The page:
Urinary single-cell sequencing captures kidney injury and repair processes in human acute kidney injury


  • J. Klocke
  • S.J. Kim
  • C.M. Skopnik
  • C. Hinze
  • A. Boltengagen
  • D. Metzke
  • E. Grothgar
  • L. Prskalo
  • L. Wagner
  • P. Freund
  • N. Görlich
  • F. Muench
  • K.M. Schmidt-Ott
  • M.F. Mashreghi
  • C. Kocks
  • K.U. Eckardt
  • N. Rajewsky
  • P. Enghard


  • Kidney International


  • Kidney Int 102 (6): 1359-1370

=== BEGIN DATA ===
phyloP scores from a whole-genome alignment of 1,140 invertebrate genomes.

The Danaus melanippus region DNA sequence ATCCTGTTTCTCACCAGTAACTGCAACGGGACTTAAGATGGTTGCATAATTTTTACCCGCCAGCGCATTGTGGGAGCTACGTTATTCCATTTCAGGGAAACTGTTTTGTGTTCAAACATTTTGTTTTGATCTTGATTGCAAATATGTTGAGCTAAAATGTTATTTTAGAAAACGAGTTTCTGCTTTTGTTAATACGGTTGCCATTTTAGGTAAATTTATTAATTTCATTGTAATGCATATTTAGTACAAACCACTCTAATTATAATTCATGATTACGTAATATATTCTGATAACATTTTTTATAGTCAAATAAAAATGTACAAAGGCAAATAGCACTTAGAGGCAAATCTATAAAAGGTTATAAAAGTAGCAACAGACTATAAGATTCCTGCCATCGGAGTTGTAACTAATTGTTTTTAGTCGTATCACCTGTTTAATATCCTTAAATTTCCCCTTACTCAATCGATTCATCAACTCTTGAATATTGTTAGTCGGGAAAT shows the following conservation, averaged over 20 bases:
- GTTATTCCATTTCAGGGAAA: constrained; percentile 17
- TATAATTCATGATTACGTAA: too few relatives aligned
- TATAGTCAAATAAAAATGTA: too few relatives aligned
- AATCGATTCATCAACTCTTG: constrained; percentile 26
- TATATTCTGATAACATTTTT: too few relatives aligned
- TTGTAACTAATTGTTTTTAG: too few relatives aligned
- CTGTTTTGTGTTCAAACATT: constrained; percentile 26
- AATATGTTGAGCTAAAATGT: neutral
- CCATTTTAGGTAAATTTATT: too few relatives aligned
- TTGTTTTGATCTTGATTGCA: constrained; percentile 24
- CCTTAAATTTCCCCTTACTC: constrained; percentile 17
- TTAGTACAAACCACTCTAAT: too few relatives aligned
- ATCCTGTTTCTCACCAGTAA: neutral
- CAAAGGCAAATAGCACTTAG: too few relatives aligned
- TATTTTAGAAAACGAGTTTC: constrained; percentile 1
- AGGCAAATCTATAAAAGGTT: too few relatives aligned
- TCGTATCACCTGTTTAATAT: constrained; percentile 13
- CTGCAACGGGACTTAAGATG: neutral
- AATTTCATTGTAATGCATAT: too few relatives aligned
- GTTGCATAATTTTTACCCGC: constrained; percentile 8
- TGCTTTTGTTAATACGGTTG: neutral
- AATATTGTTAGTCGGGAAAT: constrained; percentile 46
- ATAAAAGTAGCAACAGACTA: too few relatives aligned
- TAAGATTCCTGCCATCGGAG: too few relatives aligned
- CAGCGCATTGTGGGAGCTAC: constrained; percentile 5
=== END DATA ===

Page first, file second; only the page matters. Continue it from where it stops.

• Acute kidney injury (AKI) is a major health issue, the outcome of which depends primarily on damage and reparative processes of tubular epithelial cells. Mechanisms underlying AKI remain incompletely understood, specific therapies are lacking and monitoring the course of AKI in clinical routine is confined to measuring urine output and plasma levels of filtration markers. Here we demonstrate feasibility and potential of a novel approach to assess the cellular and molecular dynamics of AKI by establishing a robust urine-to-single cell RNA sequencing (scRNAseq) pipeline for excreted kidney cells via flow cytometry sorting. We analyzed 42,608 single cell transcriptomes of 40 urine samples from 32 patients with AKI and compared our data with reference material from human AKI post-mortem biopsies and published mouse data. We demonstrate that tubular epithelial cells transcriptomes mirror kidney pathology and reflect distinct injury and repair processes, including oxidative stress, inflammation, and tissue rearrangement. We also describe an AKI-specific abundant urinary excretion of adaptive progenitor-like cells. Thus, single cell transcriptomics of kidney cells excreted in urine provides noninvasive, unprecedented insight into cellular processes underlying AKI, thereby opening novel opportunities for target identification, AKI sub-categorization, and monitoring of natural disease course and interventions.